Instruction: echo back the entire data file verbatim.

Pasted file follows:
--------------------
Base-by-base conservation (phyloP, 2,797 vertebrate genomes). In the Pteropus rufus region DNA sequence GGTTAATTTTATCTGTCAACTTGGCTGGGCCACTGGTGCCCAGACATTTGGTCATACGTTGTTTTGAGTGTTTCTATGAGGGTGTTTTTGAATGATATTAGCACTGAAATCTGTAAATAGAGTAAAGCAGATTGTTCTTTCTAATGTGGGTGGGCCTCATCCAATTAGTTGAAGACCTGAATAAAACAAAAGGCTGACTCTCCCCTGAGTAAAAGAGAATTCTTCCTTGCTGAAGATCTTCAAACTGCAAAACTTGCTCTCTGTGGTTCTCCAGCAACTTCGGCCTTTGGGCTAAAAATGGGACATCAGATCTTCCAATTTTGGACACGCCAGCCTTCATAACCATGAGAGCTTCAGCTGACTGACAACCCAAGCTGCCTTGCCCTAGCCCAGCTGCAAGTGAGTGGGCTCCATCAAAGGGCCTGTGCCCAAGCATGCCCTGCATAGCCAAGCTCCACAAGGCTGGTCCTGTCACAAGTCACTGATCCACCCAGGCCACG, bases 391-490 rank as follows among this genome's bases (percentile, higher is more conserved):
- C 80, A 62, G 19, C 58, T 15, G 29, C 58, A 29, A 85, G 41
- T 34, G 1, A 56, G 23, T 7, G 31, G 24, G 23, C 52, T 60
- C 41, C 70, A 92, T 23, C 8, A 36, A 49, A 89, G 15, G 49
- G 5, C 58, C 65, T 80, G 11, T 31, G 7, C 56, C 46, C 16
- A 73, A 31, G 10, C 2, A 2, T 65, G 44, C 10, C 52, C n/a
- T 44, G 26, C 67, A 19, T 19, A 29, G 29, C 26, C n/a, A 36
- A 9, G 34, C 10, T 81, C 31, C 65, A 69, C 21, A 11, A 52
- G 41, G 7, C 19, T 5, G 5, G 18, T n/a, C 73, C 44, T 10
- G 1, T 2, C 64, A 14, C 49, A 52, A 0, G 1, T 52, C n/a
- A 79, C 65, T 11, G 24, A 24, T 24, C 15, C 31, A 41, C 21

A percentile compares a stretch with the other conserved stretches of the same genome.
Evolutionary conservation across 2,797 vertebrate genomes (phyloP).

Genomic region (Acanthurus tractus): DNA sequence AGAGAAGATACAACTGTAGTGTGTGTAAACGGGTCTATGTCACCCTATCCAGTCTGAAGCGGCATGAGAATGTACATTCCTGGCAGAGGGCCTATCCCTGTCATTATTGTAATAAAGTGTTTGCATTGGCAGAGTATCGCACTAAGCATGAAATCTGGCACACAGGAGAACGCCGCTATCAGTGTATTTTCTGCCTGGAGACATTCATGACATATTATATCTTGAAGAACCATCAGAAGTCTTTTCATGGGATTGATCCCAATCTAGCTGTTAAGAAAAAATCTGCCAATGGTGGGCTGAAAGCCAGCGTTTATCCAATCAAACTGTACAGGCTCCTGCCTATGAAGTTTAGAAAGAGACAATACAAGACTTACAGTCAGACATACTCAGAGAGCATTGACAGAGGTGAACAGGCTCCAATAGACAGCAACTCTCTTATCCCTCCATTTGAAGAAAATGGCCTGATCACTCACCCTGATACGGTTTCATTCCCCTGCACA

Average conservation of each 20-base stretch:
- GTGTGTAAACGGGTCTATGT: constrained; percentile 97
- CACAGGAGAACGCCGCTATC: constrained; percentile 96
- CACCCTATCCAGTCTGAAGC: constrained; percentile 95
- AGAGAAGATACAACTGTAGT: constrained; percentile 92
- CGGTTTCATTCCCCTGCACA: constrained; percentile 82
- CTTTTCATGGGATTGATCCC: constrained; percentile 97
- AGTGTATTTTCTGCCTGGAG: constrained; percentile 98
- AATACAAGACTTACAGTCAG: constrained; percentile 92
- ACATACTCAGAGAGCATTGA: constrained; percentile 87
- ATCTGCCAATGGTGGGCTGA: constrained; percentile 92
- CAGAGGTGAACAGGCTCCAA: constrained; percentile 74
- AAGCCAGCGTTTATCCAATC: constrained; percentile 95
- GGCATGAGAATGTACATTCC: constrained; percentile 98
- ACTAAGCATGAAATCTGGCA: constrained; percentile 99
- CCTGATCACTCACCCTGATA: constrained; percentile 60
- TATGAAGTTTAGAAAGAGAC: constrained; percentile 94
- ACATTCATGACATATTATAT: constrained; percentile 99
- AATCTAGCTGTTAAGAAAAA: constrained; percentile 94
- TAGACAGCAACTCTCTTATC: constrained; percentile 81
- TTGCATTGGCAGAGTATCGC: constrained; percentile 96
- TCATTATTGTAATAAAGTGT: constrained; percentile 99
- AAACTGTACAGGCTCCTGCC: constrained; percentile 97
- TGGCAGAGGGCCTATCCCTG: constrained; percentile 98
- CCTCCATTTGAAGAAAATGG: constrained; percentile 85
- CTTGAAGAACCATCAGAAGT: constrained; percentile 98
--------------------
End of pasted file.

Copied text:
Base-by-base conservation (phyloP, 2,797 vertebrate genomes). In the Pteropus rufus region DNA sequence GGTTAATTTTATCTGTCAACTTGGCTGGGCCACTGGTGCCCAGACATTTGGTCATACGTTGTTTTGAGTGTTTCTATGAGGGTGTTTTTGAATGATATTAGCACTGAAATCTGTAAATAGAGTAAAGCAGATTGTTCTTTCTAATGTGGGTGGGCCTCATCCAATTAGTTGAAGACCTGAATAAAACAAAAGGCTGACTCTCCCCTGAGTAAAAGAGAATTCTTCCTTGCTGAAGATCTTCAAACTGCAAAACTTGCTCTCTGTGGTTCTCCAGCAACTTCGGCCTTTGGGCTAAAAATGGGACATCAGATCTTCCAATTTTGGACACGCCAGCCTTCATAACCATGAGAGCTTCAGCTGACTGACAACCCAAGCTGCCTTGCCCTAGCCCAGCTGCAAGTGAGTGGGCTCCATCAAAGGGCCTGTGCCCAAGCATGCCCTGCATAGCCAAGCTCCACAAGGCTGGTCCTGTCACAAGTCACTGATCCACCCAGGCCACG, bases 391-490 rank as follows among this genome's bases (percentile, higher is more conserved):
- C 80, A 62, G 19, C 58, T 15, G 29, C 58, A 29, A 85, G 41
- T 34, G 1, A 56, G 23, T 7, G 31, G 24, G 23, C 52, T 60
- C 41, C 70, A 92, T 23, C 8, A 36, A 49, A 89, G 15, G 49
- G 5, C 58, C 65, T 80, G 11, T 31, G 7, C 56, C 46, C 16
- A 73, A 31, G 10, C 2, A 2, T 65, G 44, C 10, C 52, C n/a
- T 44, G 26, C 67, A 19, T 19, A 29, G 29, C 26, C n/a, A 36
- A 9, G 34, C 10, T 81, C 31, C 65, A 69, C 21, A 11, A 52
- G 41, G 7, C 19, T 5, G 5, G 18, T n/a, C 73, C 44, T 10
- G 1, T 2, C 64, A 14, C 49, A 52, A 0, G 1, T 52, C n/a
- A 79, C 65, T 11, G 24, A 24, T 24, C 15, C 31, A 41, C 21

A percentile compares a stretch with the other conserved stretches of the same genome.
Evolutionary conservation across 2,797 vertebrate genomes (phyloP).

Genomic region (Acanthurus tractus): DNA sequence AGAGAAGATACAACTGTAGTGTGTGTAAACGGGTCTATGTCACCCTATCCAGTCTGAAGCGGCATGAGAATGTACATTCCTGGCAGAGGGCCTATCCCTGTCATTATTGTAATAAAGTGTTTGCATTGGCAGAGTATCGCACTAAGCATGAAATCTGGCACACAGGAGAACGCCGCTATCAGTGTATTTTCTGCCTGGAGACATTCATGACATATTATATCTTGAAGAACCATCAGAAGTCTTTTCATGGGATTGATCCCAATCTAGCTGTTAAGAAAAAATCTGCCAATGGTGGGCTGAAAGCCAGCGTTTATCCAATCAAACTGTACAGGCTCCTGCCTATGAAGTTTAGAAAGAGACAATACAAGACTTACAGTCAGACATACTCAGAGAGCATTGACAGAGGTGAACAGGCTCCAATAGACAGCAACTCTCTTATCCCTCCATTTGAAGAAAATGGCCTGATCACTCACCCTGATACGGTTTCATTCCCCTGCACA

Average conservation of each 20-base stretch:
- GTGTGTAAACGGGTCTATGT: constrained; percentile 97
- CACAGGAGAACGCCGCTATC: constrained; percentile 96
- CACCCTATCCAGTCTGAAGC: constrained; percentile 95
- AGAGAAGATACAACTGTAGT: constrained; percentile 92
- CGGTTTCATTCCCCTGCACA: constrained; percentile 82
- CTTTTCATGGGATTGATCCC: constrained; percentile 97
- AGTGTATTTTCTGCCTGGAG: constrained; percentile 98
- AATACAAGACTTACAGTCAG: constrained; percentile 92
- ACATACTCAGAGAGCATTGA: constrained; percentile 87
- ATCTGCCAATGGTGGGCTGA: constrained; percentile 92
- CAGAGGTGAACAGGCTCCAA: constrained; percentile 74
- AAGCCAGCGTTTATCCAATC: constrained; percentile 95
- GGCATGAGAATGTACATTCC: constrained; percentile 98
- ACTAAGCATGAAATCTGGCA: constrained; percentile 99
- CCTGATCACTCACCCTGATA: constrained; percentile 60
- TATGAAGTTTAGAAAGAGAC: constrained; percentile 94
- ACATTCATGACATATTATAT: constrained; percentile 99
- AATCTAGCTGTTAAGAAAAA: constrained; percentile 94
- TAGACAGCAACTCTCTTATC: constrained; percentile 81
- TTGCATTGGCAGAGTATCGC: constrained; percentile 96
- TCATTATTGTAATAAAGTGT: constrained; percentile 99
- AAACTGTACAGGCTCCTGCC: constrained; percentile 97
- TGGCAGAGGGCCTATCCCTG: constrained; percentile 98
- CCTCCATTTGAAGAAAATGG: constrained; percentile 85
- CTTGAAGAACCATCAGAAGT: constrained; percentile 98